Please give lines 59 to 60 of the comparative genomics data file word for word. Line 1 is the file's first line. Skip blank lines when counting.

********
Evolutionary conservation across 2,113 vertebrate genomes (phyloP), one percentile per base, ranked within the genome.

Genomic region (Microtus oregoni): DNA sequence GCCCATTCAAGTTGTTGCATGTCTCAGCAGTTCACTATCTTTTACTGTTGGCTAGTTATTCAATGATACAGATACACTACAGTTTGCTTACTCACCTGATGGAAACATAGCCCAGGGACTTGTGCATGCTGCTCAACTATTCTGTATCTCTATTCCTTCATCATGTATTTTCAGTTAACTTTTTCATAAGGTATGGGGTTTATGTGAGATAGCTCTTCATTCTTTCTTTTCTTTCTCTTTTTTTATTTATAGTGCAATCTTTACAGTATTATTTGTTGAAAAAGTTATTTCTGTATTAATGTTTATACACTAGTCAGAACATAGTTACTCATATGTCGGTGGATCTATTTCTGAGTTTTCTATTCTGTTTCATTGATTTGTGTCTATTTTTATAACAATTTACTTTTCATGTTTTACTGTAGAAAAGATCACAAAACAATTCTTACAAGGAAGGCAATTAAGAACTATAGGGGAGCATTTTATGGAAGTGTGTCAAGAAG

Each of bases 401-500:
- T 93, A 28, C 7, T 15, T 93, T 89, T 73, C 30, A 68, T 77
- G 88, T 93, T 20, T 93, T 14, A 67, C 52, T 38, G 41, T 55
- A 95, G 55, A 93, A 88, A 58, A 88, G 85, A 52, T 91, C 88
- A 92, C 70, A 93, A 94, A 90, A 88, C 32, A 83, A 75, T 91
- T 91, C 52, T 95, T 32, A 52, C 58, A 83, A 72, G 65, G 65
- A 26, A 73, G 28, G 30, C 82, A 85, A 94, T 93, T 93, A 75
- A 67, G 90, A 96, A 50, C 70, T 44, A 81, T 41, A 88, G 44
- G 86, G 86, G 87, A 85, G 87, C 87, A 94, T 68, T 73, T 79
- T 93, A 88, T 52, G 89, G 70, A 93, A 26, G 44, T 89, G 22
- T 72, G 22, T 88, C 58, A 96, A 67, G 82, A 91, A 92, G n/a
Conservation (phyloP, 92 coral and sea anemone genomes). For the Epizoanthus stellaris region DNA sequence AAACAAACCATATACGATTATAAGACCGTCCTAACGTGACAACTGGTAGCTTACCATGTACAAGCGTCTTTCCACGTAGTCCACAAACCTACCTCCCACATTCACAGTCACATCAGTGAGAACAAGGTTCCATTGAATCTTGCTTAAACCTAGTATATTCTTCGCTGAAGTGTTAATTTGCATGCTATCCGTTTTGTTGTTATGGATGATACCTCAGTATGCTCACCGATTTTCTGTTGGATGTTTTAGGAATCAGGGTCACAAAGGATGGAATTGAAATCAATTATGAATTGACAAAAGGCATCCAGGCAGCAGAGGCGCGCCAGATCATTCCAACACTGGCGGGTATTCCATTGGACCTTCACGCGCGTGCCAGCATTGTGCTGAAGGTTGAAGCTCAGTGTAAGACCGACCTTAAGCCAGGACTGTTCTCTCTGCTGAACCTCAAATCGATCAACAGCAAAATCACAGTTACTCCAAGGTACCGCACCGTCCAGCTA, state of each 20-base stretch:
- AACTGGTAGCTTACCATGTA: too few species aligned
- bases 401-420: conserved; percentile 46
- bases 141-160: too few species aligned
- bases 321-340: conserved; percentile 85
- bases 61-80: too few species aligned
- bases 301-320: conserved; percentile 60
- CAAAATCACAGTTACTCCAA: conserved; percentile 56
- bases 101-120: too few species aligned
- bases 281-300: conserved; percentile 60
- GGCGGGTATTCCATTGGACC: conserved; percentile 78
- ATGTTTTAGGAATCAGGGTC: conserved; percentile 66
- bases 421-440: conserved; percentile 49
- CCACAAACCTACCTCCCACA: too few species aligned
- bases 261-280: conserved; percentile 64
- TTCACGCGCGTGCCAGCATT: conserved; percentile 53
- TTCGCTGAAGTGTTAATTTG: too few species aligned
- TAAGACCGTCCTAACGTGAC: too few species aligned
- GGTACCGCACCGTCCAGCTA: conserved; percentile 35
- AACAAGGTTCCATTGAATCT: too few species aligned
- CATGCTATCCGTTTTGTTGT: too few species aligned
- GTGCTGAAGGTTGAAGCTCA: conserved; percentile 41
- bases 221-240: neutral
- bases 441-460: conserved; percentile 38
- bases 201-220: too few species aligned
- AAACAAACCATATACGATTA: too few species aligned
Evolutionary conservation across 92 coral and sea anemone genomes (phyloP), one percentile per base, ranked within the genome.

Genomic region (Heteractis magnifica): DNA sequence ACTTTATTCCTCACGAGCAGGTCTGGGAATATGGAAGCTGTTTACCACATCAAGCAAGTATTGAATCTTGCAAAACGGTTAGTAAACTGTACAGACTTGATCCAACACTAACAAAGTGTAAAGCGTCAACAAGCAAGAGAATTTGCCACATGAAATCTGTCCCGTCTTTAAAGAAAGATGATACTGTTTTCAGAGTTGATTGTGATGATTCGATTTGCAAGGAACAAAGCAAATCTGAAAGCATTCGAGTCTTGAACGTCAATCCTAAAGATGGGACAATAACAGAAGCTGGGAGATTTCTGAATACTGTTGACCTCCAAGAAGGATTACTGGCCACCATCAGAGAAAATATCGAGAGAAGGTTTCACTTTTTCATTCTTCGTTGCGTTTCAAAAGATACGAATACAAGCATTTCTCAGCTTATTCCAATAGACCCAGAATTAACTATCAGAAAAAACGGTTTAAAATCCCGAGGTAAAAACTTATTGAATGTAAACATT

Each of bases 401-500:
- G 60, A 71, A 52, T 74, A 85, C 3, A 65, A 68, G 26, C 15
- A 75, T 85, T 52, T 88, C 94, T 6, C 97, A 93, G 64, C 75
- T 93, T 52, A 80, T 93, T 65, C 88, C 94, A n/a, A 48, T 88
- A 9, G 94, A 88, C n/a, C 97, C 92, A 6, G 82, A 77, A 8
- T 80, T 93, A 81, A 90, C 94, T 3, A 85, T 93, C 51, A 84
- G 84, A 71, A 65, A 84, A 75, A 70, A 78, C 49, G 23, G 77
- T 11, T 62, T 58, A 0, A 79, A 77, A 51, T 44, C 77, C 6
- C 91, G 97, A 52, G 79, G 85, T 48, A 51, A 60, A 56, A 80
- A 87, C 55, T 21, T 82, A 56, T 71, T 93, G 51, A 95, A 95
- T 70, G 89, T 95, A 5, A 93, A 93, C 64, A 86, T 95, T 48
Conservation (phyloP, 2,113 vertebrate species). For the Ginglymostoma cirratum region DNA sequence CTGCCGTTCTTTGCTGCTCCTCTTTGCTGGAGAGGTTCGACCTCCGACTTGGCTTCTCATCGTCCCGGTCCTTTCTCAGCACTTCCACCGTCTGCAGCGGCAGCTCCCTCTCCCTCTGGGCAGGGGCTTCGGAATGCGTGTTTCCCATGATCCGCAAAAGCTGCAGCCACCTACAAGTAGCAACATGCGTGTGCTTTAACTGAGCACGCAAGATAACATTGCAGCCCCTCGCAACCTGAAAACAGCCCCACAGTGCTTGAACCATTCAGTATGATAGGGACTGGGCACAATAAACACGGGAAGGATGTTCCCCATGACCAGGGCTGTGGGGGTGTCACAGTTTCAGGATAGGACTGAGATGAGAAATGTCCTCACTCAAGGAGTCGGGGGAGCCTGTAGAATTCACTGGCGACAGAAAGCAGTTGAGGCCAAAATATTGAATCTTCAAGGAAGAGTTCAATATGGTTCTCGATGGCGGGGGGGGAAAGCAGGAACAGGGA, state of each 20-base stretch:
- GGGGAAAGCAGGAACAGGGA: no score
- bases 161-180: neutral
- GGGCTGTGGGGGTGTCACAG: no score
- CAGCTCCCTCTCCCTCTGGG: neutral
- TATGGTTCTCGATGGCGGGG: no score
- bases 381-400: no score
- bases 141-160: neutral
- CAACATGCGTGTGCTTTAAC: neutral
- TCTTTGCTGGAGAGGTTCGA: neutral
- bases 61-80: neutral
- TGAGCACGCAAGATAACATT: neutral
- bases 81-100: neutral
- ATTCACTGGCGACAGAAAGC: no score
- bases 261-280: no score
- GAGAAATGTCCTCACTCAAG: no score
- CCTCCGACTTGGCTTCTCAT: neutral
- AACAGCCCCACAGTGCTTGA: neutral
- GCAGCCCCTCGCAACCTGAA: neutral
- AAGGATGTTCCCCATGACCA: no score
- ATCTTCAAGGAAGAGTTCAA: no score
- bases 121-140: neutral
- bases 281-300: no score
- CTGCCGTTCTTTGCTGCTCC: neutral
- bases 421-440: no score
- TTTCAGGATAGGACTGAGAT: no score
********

- bases 381-400: no score
- bases 141-160: neutral